According to some aspects, lighting instructions may also be configured to include lighting primitives which may themselves control such things as effects and schemes to control the various light channels and light sources. A lighting primitive may be variously configured but in illustrative aspects may be one or more lighting instructions that provide one or more control values (e.g., intensity, frequencies, directions, colors) which may be associated with one or more light source (e.g., one per color LED strand). The light primitives may be usable by a light source to adjust various parameters associated with the light source such as the color and intensity of light emitted by the light source. The lighting instructions may also include lighting effects. For example, lighting effects may refer to a predefined sequence of one or more lighting primitives that, when executed in sequence, causes the one or more light sources in the ambient lighting system to generate a predefined visual effect (e.g., flashing lights on a police car, sunrise, sunset, moonlight, explosions, fire, search lights, etc.).
In some aspects, a lighting effect is not directly usable to adjust an output of a light source, but rather corresponds to a predefined sequence of lighting primitives that are output to a light source which itself has a controller for directly adjusting parameters such as color and intensity values of the light source. The lighting instructions may also define one or more lighting schemes. A lighting scheme may be variously defined such as a sequenced set of one or more lighting effects (or primitives) that may correspond and/or be time-synchronized to a particular video program. In illustrative embodiments, lighting instruction sent to a light source may include a reference to a lighting effect, lighting scheme, and/or to a lighting primitive. The lighting instructions may provide methods of operation and may be stored on computer readable media which may also store other types of software instructions.
According to a further aspect, a lighting controller may be configured to, for example, wirelessly send lighting instructions to each light source associated with a light channel. The lighting instruction may be sent in the form of a data message having a first data field identifying one of the light channels, and a second data field storing a lighting instruction for the light source associated with the light channel identified in the first data field. The lighting instruction may be variously configured such as to define an intensity value for a different one of a plurality of colored lights associated with the light channel identified in the first data field. Alternatively or additionally, the lighting instruction may identify a predefined lighting effect stored in a memory of the light source. In certain aspects, lighting instruction may further include a third data field identifying a period of time during which the lighting instruction is maintained by the light source associated with the light channel identified in the first data field.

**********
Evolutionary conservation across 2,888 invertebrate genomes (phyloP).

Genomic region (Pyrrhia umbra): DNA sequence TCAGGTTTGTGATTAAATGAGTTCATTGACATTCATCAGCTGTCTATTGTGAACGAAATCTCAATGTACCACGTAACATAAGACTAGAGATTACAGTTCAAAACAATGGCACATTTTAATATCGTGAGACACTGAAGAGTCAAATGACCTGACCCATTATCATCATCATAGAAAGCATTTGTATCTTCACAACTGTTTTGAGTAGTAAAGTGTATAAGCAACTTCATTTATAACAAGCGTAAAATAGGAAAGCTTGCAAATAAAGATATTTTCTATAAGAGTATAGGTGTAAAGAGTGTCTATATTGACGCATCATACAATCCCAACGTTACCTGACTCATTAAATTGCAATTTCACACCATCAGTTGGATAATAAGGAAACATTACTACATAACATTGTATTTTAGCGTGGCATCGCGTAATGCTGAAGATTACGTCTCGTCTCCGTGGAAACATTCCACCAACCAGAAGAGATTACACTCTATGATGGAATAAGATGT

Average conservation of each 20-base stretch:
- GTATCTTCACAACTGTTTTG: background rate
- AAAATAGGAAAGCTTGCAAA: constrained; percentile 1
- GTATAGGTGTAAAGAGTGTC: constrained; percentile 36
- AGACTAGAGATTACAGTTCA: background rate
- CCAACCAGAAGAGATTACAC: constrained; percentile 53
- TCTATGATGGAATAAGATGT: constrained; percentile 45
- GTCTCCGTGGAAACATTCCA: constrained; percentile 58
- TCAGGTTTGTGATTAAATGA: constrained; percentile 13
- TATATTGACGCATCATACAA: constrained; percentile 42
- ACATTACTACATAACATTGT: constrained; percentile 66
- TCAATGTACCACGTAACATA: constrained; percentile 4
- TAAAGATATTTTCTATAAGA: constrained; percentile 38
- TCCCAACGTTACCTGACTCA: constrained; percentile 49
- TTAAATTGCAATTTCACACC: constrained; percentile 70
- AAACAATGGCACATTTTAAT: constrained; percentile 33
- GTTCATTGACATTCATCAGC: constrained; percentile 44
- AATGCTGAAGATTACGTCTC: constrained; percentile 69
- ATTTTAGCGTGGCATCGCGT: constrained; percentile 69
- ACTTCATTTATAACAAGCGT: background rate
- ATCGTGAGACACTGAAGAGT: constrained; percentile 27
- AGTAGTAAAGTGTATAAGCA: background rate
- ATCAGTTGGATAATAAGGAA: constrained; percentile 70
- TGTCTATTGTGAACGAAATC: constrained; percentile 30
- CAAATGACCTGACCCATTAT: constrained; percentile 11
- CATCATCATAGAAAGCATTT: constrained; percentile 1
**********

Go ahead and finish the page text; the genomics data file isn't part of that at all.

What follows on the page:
According to some aspects, a light source may include a plurality of strands of light emitting diodes (LEDs), where each LED strand is a different color (e.g., red, blue, green; or red, blue, green, white). The light source may further include one or more wireless receiver(s) configured to receive lighting instruction, and one or more processors (e.g., microcontroller(s), control logic, and/or microprocessor(s)) configured to control, for example, each of the plurality of LED strands. By actuating one or more of the plurality of LED strands at one or more intensity levels and frequencies, the processor can create substantially any color of light in a visual color spectrum and/or lighting appearance. In aspects, the processor may further be configured to receive ambient lighting instructions from the wireless receiver, and then selectively actuate each of the plurality of LED strands to produce a resulting color and intensity of light based on the lighting instruction.
According to some aspects, the lighting instructions may further include a time component instructing the microprocessor to maintain an output as a specified color, frequency, and/or intensity for a specified period of time.
In some aspects, the light source's wireless receiver may be IEEE 802.15.4 or ZigBee compliant receiver.
According to different aspects, the light source is associated with one of the light channels in an lighting system, and executes lighting instructions intended for the light channel with which that light source is associated. In one example, each light source is manufactured as being associated with a particular light channel. In another example, memory controls, dip switches, and/or other indication may be used to identify a light channel with which the light source is associated. In yet another example, the light source may include a button or toggle that, when actuated, places the light source in a pairing mode to pair the light source with a particular light channel.
In one aspect, the light source may be adapted or configured, when receiving a first type of lighting instruction, to actuate each of the plurality of LED strands based on intensity data received for each of the plurality of LED strands in the first type of ambient lighting instruction, and when receiving a second type of ambient lighting instruction, to actuate each of the plurality of LED strands based on one of a plurality of predefined lighting effects stored in a memory of the light source and identified in the second type of lighting instruction.